Recommendations for Executive Action

  1. Status: Closed - Implemented

    Comments: CMS agreed with this recommendation. In its final regulations issued on January 12, 2009, CMS adopted modified language to clarify that the agency only intends to prohibit billing a beneficiary a second time for premiums when the beneficiary has already paid through premium withhold, not when the beneficiary has simply requested premium withholding. In the regulations, CMS also stated that it would continue to work in collaboration with SSA and its contracting partners to refine the premium withholding process in order to ensure a more timely and equitable outcome for all. Subsequently, CMS officials informed us that one enhancement that had been implemented in May 2009 based on our report is to split Part B transactions from the Premium Withhold transactions when CMS sends the file to SSA, which allows for changes to Part B reductions without impacting premium withholdings.

    Recommendation: To help premium withholding become a more viable payment option for Medicare Parts C and D, and to reduce the number of requests requiring retroactive adjustments, CMS should consider alternatives to the approach put forth in the proposed regulations for preventing double-billing of beneficiaries while premium withholding requests are being processed. More specifically, for initial premium withholding requests (either for new enrollees or for existing enrollees who want to switch to premium withholding), CMS should consider allowing plans to bill beneficiaries directly until they are notified that the request for premium withholding has been accepted and will begin to be reflected in the beneficiary's next Social Security payment.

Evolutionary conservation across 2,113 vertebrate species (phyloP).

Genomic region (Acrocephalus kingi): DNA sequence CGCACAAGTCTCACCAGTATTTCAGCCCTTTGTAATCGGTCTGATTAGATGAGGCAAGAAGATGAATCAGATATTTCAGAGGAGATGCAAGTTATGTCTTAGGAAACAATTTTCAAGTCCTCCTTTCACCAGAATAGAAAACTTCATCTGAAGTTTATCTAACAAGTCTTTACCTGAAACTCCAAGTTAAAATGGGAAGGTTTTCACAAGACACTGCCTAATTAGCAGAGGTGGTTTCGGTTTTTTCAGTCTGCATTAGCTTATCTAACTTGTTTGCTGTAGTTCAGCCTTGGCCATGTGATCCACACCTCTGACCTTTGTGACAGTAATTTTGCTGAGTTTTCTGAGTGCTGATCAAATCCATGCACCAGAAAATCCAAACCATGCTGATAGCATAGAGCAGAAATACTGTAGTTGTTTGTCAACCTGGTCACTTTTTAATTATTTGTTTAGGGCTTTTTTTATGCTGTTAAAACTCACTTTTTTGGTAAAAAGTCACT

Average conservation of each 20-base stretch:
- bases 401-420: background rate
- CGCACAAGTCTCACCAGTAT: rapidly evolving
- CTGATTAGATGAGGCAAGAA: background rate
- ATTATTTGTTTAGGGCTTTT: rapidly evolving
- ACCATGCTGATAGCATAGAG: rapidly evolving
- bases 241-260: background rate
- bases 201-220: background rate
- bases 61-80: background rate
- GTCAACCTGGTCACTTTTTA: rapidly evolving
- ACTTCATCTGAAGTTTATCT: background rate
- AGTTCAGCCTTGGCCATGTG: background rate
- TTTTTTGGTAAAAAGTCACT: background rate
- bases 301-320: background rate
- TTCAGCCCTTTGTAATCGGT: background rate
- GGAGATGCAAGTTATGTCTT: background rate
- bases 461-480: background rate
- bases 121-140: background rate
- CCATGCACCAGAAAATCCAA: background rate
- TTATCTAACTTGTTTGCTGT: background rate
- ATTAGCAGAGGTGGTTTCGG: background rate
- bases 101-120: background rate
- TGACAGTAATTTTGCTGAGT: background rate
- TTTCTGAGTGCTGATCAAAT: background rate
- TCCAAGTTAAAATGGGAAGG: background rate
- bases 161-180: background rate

Agency Affected: Department of Health and Human Services: Centers for Medicare and Medicaid Services

  2. Status: Closed - Implemented

    Comments: We reported that SSA's limited window for accepting transactions from CMS lead to delays in when Medicare Parts C and D premiums are withheld from Social Security payments. In response to our recommendation, SSA officials held discussions with CMS and Treasury on ways to effectuate premium withholding adjustments as late as possible in Treasury's payment cycles. As a result of the discussions, SSA officials said the agency expanded its window to provide an additional 3 workdays each month to receive from CMS premium withholding requests to adjust the next month's Social Security payments. SSA said the change will affect payments beneficiaries receive beginning November 3, 2008.

    Recommendation: SSA--in consultation with CMS and Treasury, as appropriate--should explore other ways to expedite the processing of premium withholding requests, such as separating batch transaction files for paper checks and Electronic Funds Transfer (EFT) payments, which may allow extending the processing window for changes to EFT payments, or processing more cases during Treasury's extended window for accepting changes to Social Security payments.

    Agency Affected: Social Security Administration

 

Explore the full database of GAO's Open Recommendations »

Nov 21, 2014

Nov 18, 2014

Nov 17, 2014

Nov 13, 2014

Nov 10, 2014

Oct 30, 2014

Oct 29, 2014

Oct 6, 2014

Oct 2, 2014

Looking for more? Browse all our products here